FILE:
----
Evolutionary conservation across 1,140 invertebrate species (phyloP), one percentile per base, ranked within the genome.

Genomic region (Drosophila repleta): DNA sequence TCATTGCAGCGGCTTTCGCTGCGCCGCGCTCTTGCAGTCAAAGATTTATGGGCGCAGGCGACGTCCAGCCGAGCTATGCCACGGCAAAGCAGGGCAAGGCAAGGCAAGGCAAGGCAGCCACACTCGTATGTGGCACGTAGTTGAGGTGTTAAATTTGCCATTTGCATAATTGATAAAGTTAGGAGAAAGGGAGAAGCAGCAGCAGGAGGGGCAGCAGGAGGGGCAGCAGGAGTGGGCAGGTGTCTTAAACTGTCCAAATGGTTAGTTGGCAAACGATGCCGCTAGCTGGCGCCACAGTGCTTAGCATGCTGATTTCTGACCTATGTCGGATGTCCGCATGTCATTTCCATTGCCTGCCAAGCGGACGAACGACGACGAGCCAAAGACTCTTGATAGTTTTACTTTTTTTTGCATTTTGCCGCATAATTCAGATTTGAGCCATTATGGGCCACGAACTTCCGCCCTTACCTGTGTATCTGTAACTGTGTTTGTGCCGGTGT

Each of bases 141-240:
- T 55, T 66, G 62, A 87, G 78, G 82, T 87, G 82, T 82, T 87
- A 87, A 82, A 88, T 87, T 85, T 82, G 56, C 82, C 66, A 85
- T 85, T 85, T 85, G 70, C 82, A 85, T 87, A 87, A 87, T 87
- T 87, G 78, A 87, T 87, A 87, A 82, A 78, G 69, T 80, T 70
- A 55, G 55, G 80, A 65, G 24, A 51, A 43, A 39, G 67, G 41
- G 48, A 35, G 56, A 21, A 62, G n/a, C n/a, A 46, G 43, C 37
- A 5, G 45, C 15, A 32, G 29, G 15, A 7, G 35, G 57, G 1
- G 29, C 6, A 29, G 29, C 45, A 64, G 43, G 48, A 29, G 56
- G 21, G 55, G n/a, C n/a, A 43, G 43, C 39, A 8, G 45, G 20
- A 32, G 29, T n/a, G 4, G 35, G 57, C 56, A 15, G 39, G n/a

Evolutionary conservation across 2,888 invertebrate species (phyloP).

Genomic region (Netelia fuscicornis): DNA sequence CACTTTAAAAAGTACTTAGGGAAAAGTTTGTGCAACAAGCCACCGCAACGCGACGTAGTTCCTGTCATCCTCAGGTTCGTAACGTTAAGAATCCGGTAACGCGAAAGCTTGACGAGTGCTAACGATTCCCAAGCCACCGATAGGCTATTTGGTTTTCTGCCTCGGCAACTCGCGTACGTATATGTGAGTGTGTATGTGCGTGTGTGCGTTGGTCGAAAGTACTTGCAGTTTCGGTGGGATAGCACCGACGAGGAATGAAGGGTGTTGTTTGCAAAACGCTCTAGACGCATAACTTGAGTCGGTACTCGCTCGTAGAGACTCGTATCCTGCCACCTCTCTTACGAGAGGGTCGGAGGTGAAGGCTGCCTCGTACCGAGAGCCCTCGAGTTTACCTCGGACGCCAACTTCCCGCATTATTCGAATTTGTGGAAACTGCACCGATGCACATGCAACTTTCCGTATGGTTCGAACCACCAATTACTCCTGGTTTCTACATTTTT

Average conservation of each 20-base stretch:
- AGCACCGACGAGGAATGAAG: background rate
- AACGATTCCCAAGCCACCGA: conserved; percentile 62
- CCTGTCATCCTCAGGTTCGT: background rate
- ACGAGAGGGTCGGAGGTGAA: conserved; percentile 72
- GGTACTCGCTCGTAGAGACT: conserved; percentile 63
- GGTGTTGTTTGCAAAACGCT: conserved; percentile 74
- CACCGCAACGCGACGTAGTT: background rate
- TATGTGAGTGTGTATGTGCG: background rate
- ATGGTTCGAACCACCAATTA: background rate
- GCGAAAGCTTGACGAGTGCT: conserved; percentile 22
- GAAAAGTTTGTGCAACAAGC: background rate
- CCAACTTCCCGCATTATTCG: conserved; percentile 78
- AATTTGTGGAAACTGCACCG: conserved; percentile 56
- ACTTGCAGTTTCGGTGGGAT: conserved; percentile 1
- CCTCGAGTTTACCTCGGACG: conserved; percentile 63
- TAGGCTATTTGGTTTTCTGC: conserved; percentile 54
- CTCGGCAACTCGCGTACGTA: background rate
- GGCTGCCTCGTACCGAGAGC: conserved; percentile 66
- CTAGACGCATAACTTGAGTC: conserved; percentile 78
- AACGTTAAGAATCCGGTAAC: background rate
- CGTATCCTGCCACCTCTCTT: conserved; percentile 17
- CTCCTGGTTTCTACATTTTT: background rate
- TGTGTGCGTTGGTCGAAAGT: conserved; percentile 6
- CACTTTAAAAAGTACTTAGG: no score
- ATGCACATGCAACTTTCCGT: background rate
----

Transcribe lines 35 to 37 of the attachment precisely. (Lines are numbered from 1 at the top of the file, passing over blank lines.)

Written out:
- CTAGACGCATAACTTGAGTC: conserved; percentile 78
- AACGTTAAGAATCCGGTAAC: background rate
- CGTATCCTGCCACCTCTCTT: conserved; percentile 17